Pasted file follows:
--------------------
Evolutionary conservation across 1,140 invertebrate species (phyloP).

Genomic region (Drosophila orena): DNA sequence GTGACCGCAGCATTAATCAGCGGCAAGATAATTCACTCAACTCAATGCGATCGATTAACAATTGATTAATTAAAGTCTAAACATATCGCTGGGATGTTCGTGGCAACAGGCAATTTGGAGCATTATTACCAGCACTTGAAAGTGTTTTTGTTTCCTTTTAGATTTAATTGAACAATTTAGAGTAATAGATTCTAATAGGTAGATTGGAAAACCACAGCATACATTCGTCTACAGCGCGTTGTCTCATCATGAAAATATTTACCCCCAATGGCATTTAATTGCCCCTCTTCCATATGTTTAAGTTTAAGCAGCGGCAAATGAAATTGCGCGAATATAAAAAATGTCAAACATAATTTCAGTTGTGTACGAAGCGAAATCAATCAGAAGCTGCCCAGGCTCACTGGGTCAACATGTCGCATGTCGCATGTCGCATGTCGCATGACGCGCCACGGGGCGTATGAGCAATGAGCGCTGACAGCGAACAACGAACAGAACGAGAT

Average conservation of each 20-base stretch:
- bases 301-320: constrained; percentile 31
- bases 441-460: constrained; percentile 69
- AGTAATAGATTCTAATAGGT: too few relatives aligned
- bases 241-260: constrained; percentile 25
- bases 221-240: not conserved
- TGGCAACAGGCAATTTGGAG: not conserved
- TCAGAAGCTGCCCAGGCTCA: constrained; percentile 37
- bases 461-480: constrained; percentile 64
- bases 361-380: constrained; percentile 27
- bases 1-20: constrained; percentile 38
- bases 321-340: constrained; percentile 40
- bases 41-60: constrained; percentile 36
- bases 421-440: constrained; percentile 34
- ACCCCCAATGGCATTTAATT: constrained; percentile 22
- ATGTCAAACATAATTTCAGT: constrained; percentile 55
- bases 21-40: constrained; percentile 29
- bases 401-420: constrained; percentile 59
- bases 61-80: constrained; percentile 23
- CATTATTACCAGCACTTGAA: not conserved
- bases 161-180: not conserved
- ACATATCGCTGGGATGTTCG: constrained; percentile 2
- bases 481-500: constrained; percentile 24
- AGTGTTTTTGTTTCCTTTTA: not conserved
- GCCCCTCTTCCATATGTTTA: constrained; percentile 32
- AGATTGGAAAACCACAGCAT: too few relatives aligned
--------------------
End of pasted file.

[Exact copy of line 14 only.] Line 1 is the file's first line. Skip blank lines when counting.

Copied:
- bases 321-340: constrained; percentile 40